Even if your foodie Valentine’s Day didn’t go exactly as expected (corazon skewers misinterpreted, passion fruit sauce too spicy), you can return to a state of grace and love with baked Oysters Valentine. I made these last night, and my husband and I were stunned by how good, how incredibly, off-the-charts, food-high-of-food-high good they were. They went right to a pleasure center in the brain.
There are a lot of steps to Oysters Valentine, as I’ve dubbed them, and it’s worth it. I worked from James Peterson’s comprehensive and excellent “Fish and Shellfish” The model was hot oysters with leeks and white wine sauce. Of course I veered off-course, for the good…and the comical.
The oysters came from the Westport Winters Farmer market, which is the best place to go on a Saturday afternnoon. The oysters were exquisitely fresh. The fish monger drove them down from Rhode Island that morning. When I opened them, the juices were pristine clear and the oysters were plump and glistening.
Strain juice through super fine sieve. I used a coffee filter. It took a while for it to drip through, but the juice was grit-free. Gently place oysters on a dishtowel and cover w/ another dishtowel (this removes grit). Place clean oysters and strained liquid in small saucepan. Put in fridge or hold over a bowl of ice.
I didn’t have leeks, so I started with shallots.
Sauté minced shallots in butter. THEN, I remembered the gorgeous, hearty baby spinach I’d bought from the winter farmers market. I stemmed a small pile of leaves and sautéed them in the butter and shallots. Place in the cup of each (scrubbed) oyster shell. Those beautiful oysters had deep cups. Which needed to filled with buttery spinach and shallots.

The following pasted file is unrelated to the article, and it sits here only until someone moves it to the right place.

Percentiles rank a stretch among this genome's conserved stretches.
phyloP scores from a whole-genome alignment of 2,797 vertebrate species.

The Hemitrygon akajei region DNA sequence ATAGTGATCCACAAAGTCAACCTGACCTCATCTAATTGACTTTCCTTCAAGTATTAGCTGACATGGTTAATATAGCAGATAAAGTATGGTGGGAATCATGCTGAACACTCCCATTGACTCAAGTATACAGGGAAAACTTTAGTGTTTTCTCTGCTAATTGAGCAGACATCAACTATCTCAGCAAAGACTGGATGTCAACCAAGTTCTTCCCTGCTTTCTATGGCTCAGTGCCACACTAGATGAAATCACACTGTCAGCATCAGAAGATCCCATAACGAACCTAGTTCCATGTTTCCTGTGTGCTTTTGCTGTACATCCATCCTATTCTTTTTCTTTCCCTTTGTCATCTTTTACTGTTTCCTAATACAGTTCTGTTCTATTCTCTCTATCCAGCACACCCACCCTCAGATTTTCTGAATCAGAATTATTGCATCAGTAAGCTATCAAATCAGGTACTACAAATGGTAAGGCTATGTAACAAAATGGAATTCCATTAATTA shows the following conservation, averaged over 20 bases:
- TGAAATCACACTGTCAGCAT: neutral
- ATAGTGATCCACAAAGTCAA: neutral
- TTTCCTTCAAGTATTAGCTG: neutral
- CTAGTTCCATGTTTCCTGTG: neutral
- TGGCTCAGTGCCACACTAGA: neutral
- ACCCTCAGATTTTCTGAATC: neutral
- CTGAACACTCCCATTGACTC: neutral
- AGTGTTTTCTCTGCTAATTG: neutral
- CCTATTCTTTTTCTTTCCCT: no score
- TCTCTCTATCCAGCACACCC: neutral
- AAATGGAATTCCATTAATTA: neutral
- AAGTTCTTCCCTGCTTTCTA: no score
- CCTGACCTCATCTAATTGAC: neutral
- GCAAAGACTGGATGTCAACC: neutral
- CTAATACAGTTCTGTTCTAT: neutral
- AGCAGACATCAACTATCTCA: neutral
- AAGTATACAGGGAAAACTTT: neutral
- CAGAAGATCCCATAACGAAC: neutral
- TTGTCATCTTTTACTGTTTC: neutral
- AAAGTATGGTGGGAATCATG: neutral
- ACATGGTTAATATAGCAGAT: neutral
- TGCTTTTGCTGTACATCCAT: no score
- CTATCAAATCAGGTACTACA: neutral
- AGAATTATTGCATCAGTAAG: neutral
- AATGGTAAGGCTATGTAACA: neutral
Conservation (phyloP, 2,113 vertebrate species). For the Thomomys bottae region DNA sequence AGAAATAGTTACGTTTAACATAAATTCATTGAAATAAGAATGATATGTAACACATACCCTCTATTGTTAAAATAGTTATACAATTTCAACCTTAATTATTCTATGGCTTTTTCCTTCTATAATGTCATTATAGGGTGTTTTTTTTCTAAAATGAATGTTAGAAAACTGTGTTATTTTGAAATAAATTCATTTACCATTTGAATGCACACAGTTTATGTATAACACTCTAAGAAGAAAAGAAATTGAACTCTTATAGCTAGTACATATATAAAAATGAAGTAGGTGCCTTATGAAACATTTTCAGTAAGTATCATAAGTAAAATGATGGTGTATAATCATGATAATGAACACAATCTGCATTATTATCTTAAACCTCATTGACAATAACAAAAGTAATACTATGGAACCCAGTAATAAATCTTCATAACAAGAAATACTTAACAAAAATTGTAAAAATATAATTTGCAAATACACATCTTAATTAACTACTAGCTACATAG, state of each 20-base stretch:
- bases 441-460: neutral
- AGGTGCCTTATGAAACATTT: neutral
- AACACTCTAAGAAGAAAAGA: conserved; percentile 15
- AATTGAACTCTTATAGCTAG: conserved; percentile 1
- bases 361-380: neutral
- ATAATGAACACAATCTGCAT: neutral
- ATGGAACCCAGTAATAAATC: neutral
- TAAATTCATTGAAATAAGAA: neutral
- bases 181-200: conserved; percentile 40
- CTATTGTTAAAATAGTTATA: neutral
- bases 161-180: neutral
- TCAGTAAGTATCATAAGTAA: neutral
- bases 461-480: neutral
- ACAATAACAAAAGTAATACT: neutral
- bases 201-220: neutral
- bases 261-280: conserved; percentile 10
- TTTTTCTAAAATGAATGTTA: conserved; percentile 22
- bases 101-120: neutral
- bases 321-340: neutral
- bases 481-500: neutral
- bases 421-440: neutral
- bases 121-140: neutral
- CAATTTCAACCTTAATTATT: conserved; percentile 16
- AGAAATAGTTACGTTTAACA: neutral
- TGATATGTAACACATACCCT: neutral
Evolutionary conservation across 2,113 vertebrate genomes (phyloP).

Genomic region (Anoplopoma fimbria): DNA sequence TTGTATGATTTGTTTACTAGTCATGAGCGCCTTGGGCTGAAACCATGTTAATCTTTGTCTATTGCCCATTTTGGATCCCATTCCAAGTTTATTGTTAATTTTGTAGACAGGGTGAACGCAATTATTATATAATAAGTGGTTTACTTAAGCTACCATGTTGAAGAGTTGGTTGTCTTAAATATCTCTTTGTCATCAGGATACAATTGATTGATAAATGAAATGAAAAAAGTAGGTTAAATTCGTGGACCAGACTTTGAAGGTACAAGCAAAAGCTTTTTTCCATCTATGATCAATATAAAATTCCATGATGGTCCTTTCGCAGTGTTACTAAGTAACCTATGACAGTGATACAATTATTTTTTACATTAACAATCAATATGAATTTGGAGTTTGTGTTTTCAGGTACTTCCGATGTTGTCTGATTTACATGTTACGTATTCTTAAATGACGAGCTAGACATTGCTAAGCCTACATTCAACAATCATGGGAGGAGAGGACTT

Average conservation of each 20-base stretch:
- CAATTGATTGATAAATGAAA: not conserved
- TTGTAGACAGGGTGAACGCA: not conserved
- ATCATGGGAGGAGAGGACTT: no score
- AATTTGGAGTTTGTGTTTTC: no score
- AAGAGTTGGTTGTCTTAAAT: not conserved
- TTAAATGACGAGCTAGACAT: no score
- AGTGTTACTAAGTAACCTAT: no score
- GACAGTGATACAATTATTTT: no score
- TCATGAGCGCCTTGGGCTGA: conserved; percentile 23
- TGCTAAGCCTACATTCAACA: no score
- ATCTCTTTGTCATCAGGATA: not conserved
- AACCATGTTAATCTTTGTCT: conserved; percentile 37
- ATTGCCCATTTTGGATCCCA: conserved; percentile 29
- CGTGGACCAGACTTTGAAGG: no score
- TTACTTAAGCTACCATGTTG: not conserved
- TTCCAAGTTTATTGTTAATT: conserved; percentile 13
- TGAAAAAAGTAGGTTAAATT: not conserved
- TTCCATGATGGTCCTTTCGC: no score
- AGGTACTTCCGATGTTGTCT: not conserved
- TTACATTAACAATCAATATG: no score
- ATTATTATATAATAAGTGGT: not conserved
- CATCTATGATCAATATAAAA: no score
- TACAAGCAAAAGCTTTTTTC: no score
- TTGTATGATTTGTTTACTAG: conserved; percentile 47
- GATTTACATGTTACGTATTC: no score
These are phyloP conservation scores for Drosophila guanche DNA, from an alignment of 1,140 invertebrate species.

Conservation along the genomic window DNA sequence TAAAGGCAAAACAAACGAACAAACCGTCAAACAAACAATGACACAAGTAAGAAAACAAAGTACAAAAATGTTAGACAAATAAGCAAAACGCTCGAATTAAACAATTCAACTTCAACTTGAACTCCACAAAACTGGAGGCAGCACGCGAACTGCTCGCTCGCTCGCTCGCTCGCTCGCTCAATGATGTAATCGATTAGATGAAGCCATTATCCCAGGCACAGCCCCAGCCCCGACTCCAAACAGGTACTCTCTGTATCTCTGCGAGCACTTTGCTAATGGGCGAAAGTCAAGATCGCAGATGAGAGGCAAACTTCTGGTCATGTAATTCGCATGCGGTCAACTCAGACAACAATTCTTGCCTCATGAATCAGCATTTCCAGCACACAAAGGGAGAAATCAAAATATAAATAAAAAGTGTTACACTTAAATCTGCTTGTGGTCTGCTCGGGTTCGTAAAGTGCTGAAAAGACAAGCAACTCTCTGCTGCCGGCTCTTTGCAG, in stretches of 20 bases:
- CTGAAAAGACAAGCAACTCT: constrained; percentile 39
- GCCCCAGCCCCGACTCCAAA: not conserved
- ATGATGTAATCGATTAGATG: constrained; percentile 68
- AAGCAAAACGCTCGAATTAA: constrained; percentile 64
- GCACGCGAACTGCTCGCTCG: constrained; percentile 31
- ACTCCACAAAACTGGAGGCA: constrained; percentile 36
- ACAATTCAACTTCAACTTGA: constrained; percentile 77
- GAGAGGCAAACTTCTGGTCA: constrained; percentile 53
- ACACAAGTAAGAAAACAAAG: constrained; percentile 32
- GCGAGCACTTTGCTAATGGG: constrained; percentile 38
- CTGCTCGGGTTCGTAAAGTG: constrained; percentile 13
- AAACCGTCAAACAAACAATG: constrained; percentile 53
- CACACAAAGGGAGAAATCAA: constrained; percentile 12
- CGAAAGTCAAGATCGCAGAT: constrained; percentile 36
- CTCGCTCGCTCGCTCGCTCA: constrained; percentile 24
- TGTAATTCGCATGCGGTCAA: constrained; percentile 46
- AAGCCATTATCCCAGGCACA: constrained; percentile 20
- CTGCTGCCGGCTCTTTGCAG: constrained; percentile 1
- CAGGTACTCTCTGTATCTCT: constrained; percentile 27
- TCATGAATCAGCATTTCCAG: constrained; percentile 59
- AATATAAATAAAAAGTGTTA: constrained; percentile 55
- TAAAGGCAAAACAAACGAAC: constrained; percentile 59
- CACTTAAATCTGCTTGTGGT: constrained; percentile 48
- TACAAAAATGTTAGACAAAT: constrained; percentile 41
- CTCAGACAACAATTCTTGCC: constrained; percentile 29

Now, put the saucepan of oysters and juice on the stove over medium heat, and set the timer for 3 minutes. Watch carefully as the liquid warms to make sure that only the edges of the oysters start to curl, but the oyster does not cook more than that. I added an extra minute because it took the pan longer to heat (it had been sitting over ice).
Remove the plump, barely poached oysters w/ a slotted spoon and place over spinach mixture.
Bake at 250 for ten minutes. Having come this far without a mishap, I worried that my precious oysters might over-cook. Needless worry. The temperature is low, and this step is really about bringing everything up to temperature. Little did I know, my mishap was to come on the stove, not in it.
Meanwhile, reduce the oyster broth with white wine. Here’s where my dish got funny. There was an open bottle of rose in the fridge, so I used that instead of opening up a bottle of white wine. Yup, my sauce turned pink. OK. Well, it’s thematic.
With cream and the addition, off-heat, of a little butter, here’s how pink it was.
After the oysters have warmed in the oven for 10 minutes, remove the pan from the oven, spoon two teaspoons of sauce over the oysters. Put pan under broiler for 2 minutes.
I’m not going to show you what Oysters Valentine looked like. Pink sauce. Green spinach. The colors in plaid pants worn by some guy at a country club. But our laughter stopped when we scooped the buttery, briney oyster into our mouths, and tasted a soft, buttery, winey, shalloty, sea, mingled with tender spinach.